American Apparel Responds to Resignation Letter

We asked The Consumerist’s resident American Apparel lurker, Weronika Cwir (pictured), what she thought of Laurelle’s resignation letter we posted earlier this week. The letter was written prior to Weronika’s matriculation at the AA school of the future of the now, but she did manage to pen a heartfelt and revealing response that paints a softer side of the vestment micro-giant.

Straw spun to gold (but does that make it any less real?) after the jump…

Weronika writes:

    “I didn’t post a comment because the letter is from before I started working at AA, I’ve never met Laurelle, and I don’t comment on things when I don’t know the facts. As for the rest… I too have moments when I feel overworked and I question whether staying here is the right choice. I empathize with L. It’s true that opening stores is very hard work, and that American Apparel store managers have a lot of responsibility. It’s not for everyone. It seems that for L, it boiled down to how much she was or wasn’t making. I think I understand how she felt. Sometimes I think of how much money I was making before, how much I could make now somewhere else, and I question my sanity. But I’ve worked as Dov’s assistant, and I know quite a bit about how money is distributed in the company. She mentions lay-offs of the garment workers… I don’t know if it happened or not, but I know Dov wouldn’t do it unless he absolutely had no money at all to keep paying them. And I am sure he would hire them back as soon as he got some. The letter is from March 2005, and in February 2005 the CFO (by all account an amazing person) suddenly died, and I imagine this resulted in some financial chaos. Dov himself doesn’t take much cash out of the company. He has two pairs of pants, three pairs of shoes, doesn’t do drugs, hardly ever drinks (and then it’s beer), and it’s impossible to get him to go out to a restaurant. He just works all the time. His expenses are basically rent (not much) and groceries (frozen dinners from Trader Joes) and lighting equipment (he’s nuts about light). And though he doesn’t pay us corporate and retail folk much, he does come through when we need him. I know because when I was his assistant I’ve mailed checks to people (once even an employee who had quit) to help them out in various emergencies. And seniority does count. Maybe not in dollars (not yet?) but in the amount of responsibility and trust you are given. So I am still here, in this far-from-cushy job. Yes, I hope that there will be an IPO and that I’ll make money off of it. And if it doesn’t happen, or if it does and suddenly Dov turns into a greedy monster and doesn’t share… Well, it’s still a valuable experience, I am learning tons about business, all aspects of it. I am sure that Laurelle did too, and I hope that she is putting it to good use wherever she ended up. “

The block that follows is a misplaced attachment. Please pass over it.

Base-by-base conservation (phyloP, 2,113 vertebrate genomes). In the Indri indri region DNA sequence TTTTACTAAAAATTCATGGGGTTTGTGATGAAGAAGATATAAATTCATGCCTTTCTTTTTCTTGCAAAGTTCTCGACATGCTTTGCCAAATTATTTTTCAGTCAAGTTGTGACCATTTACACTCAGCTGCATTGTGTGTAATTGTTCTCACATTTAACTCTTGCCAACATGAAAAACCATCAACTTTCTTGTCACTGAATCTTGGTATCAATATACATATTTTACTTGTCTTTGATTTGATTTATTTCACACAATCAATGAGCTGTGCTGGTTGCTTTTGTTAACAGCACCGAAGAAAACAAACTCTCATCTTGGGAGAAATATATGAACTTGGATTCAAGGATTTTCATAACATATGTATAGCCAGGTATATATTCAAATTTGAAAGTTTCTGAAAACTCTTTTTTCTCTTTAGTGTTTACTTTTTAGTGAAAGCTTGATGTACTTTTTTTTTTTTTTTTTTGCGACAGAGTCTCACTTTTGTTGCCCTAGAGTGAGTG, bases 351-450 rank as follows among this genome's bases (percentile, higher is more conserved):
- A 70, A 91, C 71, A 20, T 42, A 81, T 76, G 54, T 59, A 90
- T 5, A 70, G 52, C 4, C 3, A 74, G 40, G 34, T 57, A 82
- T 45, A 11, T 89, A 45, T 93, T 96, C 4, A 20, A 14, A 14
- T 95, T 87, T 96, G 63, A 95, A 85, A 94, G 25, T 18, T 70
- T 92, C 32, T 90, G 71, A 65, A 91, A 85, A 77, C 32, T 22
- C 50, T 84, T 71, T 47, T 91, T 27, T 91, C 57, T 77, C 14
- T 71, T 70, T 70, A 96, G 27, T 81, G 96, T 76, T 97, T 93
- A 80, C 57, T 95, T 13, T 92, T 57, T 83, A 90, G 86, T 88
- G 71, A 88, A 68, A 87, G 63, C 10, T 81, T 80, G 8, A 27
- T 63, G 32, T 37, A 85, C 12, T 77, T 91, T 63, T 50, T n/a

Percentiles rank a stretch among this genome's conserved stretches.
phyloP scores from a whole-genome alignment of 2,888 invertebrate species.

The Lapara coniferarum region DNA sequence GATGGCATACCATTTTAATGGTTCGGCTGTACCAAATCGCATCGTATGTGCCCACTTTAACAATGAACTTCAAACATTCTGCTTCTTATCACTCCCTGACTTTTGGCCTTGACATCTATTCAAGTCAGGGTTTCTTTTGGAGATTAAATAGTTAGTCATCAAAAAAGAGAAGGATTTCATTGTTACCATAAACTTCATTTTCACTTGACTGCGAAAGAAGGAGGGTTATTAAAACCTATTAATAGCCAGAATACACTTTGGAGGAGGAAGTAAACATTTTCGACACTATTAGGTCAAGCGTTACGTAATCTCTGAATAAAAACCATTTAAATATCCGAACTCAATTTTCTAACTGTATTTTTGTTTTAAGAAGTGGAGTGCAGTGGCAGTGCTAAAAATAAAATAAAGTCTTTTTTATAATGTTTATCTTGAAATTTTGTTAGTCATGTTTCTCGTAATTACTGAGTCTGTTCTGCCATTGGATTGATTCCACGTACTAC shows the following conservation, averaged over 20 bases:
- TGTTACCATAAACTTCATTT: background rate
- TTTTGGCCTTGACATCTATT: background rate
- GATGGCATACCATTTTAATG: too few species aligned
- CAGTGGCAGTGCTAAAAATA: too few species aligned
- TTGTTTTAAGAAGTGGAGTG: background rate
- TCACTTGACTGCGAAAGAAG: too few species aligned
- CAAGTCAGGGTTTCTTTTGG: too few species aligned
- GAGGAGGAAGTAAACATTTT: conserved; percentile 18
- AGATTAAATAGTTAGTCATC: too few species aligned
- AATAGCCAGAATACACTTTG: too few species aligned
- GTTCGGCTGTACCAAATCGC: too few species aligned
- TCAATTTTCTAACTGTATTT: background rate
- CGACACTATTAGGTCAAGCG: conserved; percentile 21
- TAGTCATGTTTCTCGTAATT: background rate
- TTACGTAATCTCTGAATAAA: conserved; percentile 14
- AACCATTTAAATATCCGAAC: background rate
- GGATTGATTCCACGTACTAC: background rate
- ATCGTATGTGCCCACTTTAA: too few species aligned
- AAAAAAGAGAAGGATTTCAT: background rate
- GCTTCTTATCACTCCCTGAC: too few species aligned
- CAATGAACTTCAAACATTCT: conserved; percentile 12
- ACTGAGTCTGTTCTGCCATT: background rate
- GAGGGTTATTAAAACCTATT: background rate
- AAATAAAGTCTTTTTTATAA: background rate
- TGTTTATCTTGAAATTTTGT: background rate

Edit Your Comment

  1. karl hungus says:

    Wow, way to romanticize the situation! I was a staff member when that letter circulated around the company, as I said when it was first posted:

    It is a perfect example of how things are (were) run at AA. Most people leave because they get fed up with the “by the seat of our tight pants” business plan.

    You say you know all about the distribution of money in the company, but you don’t bother to explain why it was that compensation for time and overtime was nowhere near up to par.

    Its not that I didn’t enjoy my time there but getting any extra money for say, seniority or hard work is like getting blood from a stone. Her letter also only shows the tip of the iceberg of how terribly the upper management treats the retail staff.

  2. How is it that American Apparel manages to extract ungodly amounts of cash out of not only hipsters ($60 for a flipping fleece?), but more and more, mainstream consumers, but can’t pay the store managers even a competitive wage?

    Part of me believes that the mystique that surrounds the American Apparel brand actually works to convince employees that they should work for less money and for longer hours. Talk about brand presence…